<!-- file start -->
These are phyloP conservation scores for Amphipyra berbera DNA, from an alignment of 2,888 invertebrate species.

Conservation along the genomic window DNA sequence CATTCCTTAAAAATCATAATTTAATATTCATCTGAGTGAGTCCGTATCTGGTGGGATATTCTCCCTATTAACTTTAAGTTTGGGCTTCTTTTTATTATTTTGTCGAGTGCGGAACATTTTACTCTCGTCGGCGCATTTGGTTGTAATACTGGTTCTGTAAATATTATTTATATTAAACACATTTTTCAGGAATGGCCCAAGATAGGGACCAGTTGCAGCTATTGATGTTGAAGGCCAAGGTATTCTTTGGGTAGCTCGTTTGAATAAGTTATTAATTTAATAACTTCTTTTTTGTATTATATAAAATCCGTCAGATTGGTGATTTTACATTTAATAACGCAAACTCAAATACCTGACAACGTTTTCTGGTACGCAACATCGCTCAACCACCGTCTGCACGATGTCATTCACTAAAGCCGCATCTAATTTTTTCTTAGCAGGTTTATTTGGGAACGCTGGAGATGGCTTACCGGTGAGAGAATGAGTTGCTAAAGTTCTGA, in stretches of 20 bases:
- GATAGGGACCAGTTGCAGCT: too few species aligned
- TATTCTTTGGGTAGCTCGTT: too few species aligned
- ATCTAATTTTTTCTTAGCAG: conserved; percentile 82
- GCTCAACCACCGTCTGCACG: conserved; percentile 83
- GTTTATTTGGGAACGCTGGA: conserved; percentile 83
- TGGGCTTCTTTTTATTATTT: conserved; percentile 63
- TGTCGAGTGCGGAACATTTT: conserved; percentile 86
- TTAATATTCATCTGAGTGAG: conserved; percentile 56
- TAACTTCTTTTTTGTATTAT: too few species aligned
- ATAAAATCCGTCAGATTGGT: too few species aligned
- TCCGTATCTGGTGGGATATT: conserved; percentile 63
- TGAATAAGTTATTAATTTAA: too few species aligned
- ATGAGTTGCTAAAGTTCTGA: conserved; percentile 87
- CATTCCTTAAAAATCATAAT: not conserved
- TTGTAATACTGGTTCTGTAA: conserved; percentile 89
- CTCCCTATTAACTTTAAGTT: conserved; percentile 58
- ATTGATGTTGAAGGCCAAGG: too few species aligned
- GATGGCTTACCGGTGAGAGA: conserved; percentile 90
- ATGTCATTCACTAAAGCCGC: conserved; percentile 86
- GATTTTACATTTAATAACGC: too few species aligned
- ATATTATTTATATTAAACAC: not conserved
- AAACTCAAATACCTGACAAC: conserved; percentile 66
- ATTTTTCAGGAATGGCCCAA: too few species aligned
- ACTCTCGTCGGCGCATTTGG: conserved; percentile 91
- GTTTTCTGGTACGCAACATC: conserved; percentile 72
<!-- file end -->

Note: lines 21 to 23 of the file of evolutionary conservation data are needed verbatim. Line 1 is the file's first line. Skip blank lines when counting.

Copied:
- ATGTCATTCACTAAAGCCGC: conserved; percentile 86
- GATTTTACATTTAATAACGC: too few species aligned
- ATATTATTTATATTAAACAC: not conserved